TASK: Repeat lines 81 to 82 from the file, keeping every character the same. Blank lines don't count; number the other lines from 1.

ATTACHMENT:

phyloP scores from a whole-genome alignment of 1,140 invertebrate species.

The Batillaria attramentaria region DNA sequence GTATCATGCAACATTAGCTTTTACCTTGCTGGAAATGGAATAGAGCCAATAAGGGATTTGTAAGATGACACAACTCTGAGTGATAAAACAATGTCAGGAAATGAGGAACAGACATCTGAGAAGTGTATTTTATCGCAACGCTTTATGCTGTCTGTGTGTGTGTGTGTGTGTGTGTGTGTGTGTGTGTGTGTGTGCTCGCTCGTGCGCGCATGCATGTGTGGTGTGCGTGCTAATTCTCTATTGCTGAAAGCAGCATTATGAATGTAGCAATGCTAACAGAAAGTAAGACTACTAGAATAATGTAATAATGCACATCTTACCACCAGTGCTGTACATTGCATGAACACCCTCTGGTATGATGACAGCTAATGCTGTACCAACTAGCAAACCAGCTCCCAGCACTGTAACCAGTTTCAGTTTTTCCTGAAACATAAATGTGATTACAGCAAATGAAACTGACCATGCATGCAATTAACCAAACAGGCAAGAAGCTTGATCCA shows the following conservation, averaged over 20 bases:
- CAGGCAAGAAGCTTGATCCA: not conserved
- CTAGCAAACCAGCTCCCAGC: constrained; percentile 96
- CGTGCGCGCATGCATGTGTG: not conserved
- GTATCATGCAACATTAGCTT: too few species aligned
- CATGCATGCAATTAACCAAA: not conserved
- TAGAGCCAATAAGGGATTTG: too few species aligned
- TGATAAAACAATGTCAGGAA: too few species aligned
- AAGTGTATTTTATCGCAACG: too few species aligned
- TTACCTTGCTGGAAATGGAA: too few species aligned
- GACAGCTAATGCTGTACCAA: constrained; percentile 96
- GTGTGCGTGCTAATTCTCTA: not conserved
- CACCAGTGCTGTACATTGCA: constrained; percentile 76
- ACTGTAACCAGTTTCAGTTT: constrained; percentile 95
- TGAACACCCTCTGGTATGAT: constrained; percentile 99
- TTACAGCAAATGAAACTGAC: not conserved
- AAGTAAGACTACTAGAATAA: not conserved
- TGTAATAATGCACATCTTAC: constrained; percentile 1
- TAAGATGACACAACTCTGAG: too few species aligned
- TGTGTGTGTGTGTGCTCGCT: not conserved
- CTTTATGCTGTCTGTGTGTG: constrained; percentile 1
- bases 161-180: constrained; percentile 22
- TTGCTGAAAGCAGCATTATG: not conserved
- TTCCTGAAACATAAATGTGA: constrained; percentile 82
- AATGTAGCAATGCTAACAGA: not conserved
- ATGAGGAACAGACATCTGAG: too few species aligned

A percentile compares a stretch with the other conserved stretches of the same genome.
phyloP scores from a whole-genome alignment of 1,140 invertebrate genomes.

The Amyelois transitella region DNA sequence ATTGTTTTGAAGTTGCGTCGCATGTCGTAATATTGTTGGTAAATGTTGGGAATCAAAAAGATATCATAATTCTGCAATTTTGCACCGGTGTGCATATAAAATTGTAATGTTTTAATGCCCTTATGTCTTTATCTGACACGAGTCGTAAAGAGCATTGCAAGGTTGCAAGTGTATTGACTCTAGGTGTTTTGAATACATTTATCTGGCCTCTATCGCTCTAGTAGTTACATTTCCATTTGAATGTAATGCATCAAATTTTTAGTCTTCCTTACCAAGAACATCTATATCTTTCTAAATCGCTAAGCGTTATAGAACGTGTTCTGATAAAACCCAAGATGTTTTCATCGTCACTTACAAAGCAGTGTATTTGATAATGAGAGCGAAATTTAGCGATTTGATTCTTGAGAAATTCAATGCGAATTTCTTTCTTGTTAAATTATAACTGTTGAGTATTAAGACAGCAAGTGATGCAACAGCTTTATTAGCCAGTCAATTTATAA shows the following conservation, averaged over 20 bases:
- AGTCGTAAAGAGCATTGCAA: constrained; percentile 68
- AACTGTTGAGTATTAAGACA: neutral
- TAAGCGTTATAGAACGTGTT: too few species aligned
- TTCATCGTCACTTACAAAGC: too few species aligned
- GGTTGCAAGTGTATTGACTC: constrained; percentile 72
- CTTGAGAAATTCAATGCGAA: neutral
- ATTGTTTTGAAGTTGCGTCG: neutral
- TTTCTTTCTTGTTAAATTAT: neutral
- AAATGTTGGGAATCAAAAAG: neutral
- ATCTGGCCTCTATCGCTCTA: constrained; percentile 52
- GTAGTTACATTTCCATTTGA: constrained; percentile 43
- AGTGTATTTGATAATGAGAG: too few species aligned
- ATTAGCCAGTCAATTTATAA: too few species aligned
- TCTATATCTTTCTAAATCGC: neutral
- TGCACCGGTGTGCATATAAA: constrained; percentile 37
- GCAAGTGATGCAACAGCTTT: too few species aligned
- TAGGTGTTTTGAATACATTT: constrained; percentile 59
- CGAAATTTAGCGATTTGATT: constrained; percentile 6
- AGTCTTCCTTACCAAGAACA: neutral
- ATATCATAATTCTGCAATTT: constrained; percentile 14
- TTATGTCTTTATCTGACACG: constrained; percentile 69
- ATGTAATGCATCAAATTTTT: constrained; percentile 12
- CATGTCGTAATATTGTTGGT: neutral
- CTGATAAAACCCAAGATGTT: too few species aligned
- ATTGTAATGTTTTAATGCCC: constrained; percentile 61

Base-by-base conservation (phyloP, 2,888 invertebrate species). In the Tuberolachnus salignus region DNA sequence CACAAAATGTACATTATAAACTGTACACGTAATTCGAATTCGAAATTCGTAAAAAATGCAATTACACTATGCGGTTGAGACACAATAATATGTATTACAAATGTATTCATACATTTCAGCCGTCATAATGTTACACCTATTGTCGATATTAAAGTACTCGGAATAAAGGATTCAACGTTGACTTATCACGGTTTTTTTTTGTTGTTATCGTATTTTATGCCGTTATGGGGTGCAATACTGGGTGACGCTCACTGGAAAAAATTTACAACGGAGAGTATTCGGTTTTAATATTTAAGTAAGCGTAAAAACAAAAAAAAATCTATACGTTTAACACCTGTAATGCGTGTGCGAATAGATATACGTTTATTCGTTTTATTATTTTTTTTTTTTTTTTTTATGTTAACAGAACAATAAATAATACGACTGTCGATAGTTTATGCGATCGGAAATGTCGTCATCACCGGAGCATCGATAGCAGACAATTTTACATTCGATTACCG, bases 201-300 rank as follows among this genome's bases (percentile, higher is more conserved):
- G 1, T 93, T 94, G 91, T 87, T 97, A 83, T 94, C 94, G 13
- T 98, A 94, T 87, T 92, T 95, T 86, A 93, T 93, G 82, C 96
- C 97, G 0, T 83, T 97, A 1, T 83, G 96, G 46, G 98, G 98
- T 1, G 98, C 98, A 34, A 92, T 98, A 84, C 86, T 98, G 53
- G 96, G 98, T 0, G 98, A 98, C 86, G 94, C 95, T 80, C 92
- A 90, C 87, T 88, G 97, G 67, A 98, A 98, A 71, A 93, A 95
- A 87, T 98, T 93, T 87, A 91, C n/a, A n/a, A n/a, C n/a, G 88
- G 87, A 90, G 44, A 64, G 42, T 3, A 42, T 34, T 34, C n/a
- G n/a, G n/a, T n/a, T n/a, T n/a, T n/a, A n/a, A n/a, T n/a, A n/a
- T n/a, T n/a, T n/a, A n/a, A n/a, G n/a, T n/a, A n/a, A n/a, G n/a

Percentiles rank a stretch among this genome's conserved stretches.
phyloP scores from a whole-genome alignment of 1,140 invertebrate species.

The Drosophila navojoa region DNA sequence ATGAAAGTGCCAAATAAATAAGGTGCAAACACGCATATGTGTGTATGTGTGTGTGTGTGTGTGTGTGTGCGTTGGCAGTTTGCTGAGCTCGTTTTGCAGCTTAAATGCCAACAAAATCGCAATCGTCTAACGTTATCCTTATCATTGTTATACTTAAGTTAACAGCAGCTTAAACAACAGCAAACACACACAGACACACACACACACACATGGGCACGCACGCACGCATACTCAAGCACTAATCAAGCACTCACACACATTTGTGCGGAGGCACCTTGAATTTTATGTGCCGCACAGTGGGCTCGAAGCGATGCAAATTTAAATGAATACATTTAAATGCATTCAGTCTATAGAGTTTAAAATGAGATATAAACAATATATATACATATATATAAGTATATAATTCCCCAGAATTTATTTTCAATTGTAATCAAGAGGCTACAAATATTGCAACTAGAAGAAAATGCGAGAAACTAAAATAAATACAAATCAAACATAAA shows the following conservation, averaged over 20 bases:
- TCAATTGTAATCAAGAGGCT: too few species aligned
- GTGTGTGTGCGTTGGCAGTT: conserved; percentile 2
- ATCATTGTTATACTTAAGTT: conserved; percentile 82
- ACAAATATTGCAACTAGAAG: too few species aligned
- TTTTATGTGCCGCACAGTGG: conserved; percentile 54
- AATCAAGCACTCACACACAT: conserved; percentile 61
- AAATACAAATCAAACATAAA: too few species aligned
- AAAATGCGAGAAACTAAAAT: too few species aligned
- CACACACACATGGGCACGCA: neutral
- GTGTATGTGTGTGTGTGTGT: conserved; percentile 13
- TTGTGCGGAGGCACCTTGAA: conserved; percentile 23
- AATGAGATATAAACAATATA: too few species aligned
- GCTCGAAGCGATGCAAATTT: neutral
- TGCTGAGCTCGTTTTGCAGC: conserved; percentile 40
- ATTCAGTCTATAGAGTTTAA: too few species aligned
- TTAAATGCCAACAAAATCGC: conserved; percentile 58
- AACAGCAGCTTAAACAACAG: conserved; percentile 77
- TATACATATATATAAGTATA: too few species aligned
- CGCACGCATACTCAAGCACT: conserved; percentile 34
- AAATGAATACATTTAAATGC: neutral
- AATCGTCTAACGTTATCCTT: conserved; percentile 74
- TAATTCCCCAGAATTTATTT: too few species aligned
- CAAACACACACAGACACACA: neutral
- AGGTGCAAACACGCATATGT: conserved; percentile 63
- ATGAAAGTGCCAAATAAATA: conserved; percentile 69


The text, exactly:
- AATGAGATATAAACAATATA: too few species aligned
- GCTCGAAGCGATGCAAATTT: neutral